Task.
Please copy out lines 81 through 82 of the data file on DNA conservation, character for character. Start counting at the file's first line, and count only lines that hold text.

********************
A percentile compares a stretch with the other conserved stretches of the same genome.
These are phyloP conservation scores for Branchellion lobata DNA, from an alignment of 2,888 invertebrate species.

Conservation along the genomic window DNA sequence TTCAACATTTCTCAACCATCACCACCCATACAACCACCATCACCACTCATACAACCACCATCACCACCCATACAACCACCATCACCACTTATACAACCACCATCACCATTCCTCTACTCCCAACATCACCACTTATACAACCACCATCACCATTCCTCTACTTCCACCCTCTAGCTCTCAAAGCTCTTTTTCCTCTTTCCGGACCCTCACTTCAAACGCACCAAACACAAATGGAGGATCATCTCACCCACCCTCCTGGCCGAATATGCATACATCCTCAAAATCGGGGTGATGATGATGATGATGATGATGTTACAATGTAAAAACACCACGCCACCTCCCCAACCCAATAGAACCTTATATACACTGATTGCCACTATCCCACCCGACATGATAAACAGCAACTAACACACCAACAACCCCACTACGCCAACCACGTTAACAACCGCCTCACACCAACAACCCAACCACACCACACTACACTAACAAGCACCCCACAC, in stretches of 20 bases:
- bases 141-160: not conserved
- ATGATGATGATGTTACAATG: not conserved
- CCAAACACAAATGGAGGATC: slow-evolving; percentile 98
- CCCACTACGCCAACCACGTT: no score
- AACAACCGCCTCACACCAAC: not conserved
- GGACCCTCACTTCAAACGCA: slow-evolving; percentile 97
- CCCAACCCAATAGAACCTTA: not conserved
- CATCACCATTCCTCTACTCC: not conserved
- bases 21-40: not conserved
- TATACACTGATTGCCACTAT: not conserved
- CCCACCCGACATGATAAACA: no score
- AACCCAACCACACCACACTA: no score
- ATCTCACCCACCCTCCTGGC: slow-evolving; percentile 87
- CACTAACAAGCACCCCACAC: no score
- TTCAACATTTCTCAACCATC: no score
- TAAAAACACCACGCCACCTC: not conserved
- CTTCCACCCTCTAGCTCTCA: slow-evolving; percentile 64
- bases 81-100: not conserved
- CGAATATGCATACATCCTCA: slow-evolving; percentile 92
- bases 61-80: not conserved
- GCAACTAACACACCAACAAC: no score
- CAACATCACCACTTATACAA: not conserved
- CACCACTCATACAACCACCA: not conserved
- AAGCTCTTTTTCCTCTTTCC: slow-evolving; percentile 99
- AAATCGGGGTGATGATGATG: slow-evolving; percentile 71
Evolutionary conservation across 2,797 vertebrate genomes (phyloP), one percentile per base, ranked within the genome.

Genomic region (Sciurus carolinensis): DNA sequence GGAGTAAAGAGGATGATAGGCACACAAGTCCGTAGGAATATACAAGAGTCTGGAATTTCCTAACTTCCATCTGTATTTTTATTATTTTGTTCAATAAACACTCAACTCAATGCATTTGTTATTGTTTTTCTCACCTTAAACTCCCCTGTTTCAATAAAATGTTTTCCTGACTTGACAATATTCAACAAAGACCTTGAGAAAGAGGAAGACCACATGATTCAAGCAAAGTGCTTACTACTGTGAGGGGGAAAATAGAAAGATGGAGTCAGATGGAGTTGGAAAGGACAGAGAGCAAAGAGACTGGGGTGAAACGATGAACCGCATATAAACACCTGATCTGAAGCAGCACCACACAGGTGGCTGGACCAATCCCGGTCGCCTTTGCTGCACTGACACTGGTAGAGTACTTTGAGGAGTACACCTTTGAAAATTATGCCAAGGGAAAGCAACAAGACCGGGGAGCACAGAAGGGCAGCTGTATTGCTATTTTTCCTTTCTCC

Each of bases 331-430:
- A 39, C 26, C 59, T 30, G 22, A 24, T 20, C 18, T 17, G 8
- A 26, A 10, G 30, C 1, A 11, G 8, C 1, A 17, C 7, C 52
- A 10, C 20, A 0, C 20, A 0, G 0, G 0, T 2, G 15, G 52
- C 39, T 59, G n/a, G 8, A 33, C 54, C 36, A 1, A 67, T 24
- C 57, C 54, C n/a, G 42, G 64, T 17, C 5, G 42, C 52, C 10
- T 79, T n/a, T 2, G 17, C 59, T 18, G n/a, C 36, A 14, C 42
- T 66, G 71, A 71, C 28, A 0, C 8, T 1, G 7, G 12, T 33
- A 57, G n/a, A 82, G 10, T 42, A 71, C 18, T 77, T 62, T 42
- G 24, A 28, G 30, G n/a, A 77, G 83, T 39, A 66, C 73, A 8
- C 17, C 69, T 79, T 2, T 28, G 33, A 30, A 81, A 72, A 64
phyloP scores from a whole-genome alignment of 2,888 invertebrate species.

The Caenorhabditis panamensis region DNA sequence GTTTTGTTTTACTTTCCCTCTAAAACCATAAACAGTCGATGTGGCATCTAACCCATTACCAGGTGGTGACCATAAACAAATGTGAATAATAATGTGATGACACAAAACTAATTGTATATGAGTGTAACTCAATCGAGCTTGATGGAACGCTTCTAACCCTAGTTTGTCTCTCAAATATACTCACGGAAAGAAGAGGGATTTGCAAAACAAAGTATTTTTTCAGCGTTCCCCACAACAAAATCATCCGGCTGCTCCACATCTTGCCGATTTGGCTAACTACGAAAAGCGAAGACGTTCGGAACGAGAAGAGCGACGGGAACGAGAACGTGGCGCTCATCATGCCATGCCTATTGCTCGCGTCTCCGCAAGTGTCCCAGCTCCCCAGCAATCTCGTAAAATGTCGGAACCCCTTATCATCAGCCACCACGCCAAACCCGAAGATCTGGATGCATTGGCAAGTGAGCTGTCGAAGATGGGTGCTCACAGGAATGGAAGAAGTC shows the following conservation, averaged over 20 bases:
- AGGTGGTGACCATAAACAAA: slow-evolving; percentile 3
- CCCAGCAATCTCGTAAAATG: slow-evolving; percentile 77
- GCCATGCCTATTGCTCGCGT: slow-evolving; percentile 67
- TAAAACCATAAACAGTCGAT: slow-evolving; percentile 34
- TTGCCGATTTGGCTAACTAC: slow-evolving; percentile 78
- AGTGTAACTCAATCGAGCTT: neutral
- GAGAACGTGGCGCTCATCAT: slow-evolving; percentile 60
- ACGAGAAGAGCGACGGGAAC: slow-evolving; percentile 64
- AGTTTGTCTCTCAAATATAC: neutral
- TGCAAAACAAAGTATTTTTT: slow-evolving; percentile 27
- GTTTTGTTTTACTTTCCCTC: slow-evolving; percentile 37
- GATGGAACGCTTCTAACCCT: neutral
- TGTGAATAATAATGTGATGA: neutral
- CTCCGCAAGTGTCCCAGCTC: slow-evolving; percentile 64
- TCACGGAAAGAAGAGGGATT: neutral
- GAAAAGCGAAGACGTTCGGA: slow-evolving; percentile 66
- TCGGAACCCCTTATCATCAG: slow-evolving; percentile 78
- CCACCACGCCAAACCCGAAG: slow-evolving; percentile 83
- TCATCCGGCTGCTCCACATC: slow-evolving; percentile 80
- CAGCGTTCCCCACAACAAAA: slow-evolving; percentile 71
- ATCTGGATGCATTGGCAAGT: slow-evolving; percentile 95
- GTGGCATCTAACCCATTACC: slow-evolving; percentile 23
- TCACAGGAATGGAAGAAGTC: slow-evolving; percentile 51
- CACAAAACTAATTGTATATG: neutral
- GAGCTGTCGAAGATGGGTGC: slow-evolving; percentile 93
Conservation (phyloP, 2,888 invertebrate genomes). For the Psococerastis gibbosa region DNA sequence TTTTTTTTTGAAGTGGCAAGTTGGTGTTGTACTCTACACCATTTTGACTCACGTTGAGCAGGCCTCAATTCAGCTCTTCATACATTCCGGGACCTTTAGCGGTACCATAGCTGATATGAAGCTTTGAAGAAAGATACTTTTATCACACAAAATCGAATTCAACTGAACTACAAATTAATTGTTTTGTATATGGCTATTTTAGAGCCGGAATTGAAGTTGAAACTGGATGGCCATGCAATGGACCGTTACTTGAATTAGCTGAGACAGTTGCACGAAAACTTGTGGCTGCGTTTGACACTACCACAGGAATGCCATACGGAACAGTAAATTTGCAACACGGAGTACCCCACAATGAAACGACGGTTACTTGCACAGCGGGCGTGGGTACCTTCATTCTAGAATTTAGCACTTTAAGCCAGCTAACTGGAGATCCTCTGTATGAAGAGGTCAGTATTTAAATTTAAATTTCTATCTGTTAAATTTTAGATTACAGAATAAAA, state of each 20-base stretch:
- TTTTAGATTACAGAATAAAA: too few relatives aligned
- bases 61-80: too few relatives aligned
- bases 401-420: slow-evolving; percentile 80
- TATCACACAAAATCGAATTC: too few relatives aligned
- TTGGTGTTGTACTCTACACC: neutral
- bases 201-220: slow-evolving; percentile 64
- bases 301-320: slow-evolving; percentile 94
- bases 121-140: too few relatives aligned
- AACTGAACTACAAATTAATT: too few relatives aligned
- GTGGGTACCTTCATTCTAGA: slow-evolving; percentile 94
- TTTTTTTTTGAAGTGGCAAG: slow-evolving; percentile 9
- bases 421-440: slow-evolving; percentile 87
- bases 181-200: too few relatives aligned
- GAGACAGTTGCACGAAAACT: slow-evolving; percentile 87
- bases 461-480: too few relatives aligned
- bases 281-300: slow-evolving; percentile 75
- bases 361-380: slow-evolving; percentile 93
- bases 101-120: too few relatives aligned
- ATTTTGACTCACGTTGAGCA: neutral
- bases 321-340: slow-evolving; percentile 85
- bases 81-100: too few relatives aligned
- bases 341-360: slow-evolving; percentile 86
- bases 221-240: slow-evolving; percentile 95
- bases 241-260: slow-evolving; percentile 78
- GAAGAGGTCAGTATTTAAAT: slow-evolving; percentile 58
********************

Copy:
- bases 421-440: slow-evolving; percentile 87
- bases 181-200: too few relatives aligned